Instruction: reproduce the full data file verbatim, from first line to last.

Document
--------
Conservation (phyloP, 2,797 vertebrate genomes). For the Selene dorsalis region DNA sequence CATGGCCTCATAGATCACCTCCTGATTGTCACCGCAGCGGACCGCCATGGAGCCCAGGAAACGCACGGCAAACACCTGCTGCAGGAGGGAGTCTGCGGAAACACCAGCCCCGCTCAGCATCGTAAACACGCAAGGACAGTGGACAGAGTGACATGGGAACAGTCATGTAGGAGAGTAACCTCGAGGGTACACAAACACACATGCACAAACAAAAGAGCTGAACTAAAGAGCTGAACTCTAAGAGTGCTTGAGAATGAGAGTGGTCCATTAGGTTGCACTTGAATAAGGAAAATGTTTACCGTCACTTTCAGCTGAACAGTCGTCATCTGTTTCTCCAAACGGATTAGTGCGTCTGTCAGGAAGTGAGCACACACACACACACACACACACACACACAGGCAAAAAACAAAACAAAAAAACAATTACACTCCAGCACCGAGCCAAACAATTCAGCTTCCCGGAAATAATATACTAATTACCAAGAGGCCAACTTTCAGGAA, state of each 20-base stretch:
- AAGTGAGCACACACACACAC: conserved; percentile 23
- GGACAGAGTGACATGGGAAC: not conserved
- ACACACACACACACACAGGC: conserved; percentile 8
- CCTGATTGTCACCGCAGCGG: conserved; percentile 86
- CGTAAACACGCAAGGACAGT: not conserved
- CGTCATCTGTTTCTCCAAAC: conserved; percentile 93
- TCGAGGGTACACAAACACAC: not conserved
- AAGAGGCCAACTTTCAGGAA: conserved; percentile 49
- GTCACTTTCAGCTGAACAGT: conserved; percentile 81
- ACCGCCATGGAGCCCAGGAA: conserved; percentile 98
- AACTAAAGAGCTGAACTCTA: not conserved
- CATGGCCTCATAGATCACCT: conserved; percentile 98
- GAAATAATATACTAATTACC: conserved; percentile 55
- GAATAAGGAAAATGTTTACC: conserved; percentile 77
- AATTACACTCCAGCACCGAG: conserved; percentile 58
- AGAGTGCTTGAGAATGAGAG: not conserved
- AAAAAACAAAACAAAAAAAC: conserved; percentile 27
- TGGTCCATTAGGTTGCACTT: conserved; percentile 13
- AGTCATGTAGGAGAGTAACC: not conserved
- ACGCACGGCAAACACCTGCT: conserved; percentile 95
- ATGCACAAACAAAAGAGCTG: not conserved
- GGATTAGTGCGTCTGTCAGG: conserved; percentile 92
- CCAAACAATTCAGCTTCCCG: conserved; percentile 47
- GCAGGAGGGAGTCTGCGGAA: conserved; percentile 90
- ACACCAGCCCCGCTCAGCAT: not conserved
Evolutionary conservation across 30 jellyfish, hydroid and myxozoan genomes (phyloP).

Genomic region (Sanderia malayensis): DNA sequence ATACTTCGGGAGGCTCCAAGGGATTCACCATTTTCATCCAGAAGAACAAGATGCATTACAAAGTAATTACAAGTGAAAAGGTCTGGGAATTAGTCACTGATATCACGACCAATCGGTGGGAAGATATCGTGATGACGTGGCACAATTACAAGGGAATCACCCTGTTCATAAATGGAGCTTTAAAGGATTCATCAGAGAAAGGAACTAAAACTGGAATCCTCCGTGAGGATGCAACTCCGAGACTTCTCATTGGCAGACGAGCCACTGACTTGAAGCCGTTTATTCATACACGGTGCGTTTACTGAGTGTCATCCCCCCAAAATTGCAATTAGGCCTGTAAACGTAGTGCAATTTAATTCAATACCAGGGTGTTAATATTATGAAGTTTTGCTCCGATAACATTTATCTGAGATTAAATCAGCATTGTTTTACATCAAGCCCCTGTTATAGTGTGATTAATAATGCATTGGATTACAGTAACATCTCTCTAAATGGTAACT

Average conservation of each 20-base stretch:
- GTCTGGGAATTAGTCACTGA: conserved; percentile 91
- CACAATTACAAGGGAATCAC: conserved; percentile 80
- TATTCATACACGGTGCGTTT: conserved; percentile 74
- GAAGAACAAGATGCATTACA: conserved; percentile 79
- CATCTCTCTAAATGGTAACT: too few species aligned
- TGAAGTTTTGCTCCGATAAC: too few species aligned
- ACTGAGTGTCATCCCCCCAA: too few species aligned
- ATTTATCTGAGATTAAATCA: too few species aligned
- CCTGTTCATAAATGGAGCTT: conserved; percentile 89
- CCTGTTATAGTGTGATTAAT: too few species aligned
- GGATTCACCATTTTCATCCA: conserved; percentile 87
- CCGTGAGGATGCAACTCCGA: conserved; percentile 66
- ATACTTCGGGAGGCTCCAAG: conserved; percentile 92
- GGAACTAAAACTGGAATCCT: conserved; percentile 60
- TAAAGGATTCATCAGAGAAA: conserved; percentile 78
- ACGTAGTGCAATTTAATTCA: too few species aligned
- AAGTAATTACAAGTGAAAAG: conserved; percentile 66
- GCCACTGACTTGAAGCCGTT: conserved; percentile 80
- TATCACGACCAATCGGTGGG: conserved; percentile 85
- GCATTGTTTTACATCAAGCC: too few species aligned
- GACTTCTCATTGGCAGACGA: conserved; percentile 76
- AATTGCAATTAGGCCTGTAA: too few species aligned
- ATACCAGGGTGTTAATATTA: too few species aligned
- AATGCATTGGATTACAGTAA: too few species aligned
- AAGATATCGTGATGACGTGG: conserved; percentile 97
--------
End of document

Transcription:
Conservation (phyloP, 2,797 vertebrate genomes). For the Selene dorsalis region DNA sequence CATGGCCTCATAGATCACCTCCTGATTGTCACCGCAGCGGACCGCCATGGAGCCCAGGAAACGCACGGCAAACACCTGCTGCAGGAGGGAGTCTGCGGAAACACCAGCCCCGCTCAGCATCGTAAACACGCAAGGACAGTGGACAGAGTGACATGGGAACAGTCATGTAGGAGAGTAACCTCGAGGGTACACAAACACACATGCACAAACAAAAGAGCTGAACTAAAGAGCTGAACTCTAAGAGTGCTTGAGAATGAGAGTGGTCCATTAGGTTGCACTTGAATAAGGAAAATGTTTACCGTCACTTTCAGCTGAACAGTCGTCATCTGTTTCTCCAAACGGATTAGTGCGTCTGTCAGGAAGTGAGCACACACACACACACACACACACACACACAGGCAAAAAACAAAACAAAAAAACAATTACACTCCAGCACCGAGCCAAACAATTCAGCTTCCCGGAAATAATATACTAATTACCAAGAGGCCAACTTTCAGGAA, state of each 20-base stretch:
- AAGTGAGCACACACACACAC: conserved; percentile 23
- GGACAGAGTGACATGGGAAC: not conserved
- ACACACACACACACACAGGC: conserved; percentile 8
- CCTGATTGTCACCGCAGCGG: conserved; percentile 86
- CGTAAACACGCAAGGACAGT: not conserved
- CGTCATCTGTTTCTCCAAAC: conserved; percentile 93
- TCGAGGGTACACAAACACAC: not conserved
- AAGAGGCCAACTTTCAGGAA: conserved; percentile 49
- GTCACTTTCAGCTGAACAGT: conserved; percentile 81
- ACCGCCATGGAGCCCAGGAA: conserved; percentile 98
- AACTAAAGAGCTGAACTCTA: not conserved
- CATGGCCTCATAGATCACCT: conserved; percentile 98
- GAAATAATATACTAATTACC: conserved; percentile 55
- GAATAAGGAAAATGTTTACC: conserved; percentile 77
- AATTACACTCCAGCACCGAG: conserved; percentile 58
- AGAGTGCTTGAGAATGAGAG: not conserved
- AAAAAACAAAACAAAAAAAC: conserved; percentile 27
- TGGTCCATTAGGTTGCACTT: conserved; percentile 13
- AGTCATGTAGGAGAGTAACC: not conserved
- ACGCACGGCAAACACCTGCT: conserved; percentile 95
- ATGCACAAACAAAAGAGCTG: not conserved
- GGATTAGTGCGTCTGTCAGG: conserved; percentile 92
- CCAAACAATTCAGCTTCCCG: conserved; percentile 47
- GCAGGAGGGAGTCTGCGGAA: conserved; percentile 90
- ACACCAGCCCCGCTCAGCAT: not conserved
Evolutionary conservation across 30 jellyfish, hydroid and myxozoan genomes (phyloP).

Genomic region (Sanderia malayensis): DNA sequence ATACTTCGGGAGGCTCCAAGGGATTCACCATTTTCATCCAGAAGAACAAGATGCATTACAAAGTAATTACAAGTGAAAAGGTCTGGGAATTAGTCACTGATATCACGACCAATCGGTGGGAAGATATCGTGATGACGTGGCACAATTACAAGGGAATCACCCTGTTCATAAATGGAGCTTTAAAGGATTCATCAGAGAAAGGAACTAAAACTGGAATCCTCCGTGAGGATGCAACTCCGAGACTTCTCATTGGCAGACGAGCCACTGACTTGAAGCCGTTTATTCATACACGGTGCGTTTACTGAGTGTCATCCCCCCAAAATTGCAATTAGGCCTGTAAACGTAGTGCAATTTAATTCAATACCAGGGTGTTAATATTATGAAGTTTTGCTCCGATAACATTTATCTGAGATTAAATCAGCATTGTTTTACATCAAGCCCCTGTTATAGTGTGATTAATAATGCATTGGATTACAGTAACATCTCTCTAAATGGTAACT

Average conservation of each 20-base stretch:
- GTCTGGGAATTAGTCACTGA: conserved; percentile 91
- CACAATTACAAGGGAATCAC: conserved; percentile 80
- TATTCATACACGGTGCGTTT: conserved; percentile 74
- GAAGAACAAGATGCATTACA: conserved; percentile 79
- CATCTCTCTAAATGGTAACT: too few species aligned
- TGAAGTTTTGCTCCGATAAC: too few species aligned
- ACTGAGTGTCATCCCCCCAA: too few species aligned
- ATTTATCTGAGATTAAATCA: too few species aligned
- CCTGTTCATAAATGGAGCTT: conserved; percentile 89
- CCTGTTATAGTGTGATTAAT: too few species aligned
- GGATTCACCATTTTCATCCA: conserved; percentile 87
- CCGTGAGGATGCAACTCCGA: conserved; percentile 66
- ATACTTCGGGAGGCTCCAAG: conserved; percentile 92
- GGAACTAAAACTGGAATCCT: conserved; percentile 60
- TAAAGGATTCATCAGAGAAA: conserved; percentile 78
- ACGTAGTGCAATTTAATTCA: too few species aligned
- AAGTAATTACAAGTGAAAAG: conserved; percentile 66
- GCCACTGACTTGAAGCCGTT: conserved; percentile 80
- TATCACGACCAATCGGTGGG: conserved; percentile 85
- GCATTGTTTTACATCAAGCC: too few species aligned
- GACTTCTCATTGGCAGACGA: conserved; percentile 76
- AATTGCAATTAGGCCTGTAA: too few species aligned
- ATACCAGGGTGTTAATATTA: too few species aligned
- AATGCATTGGATTACAGTAA: too few species aligned
- AAGATATCGTGATGACGTGG: conserved; percentile 97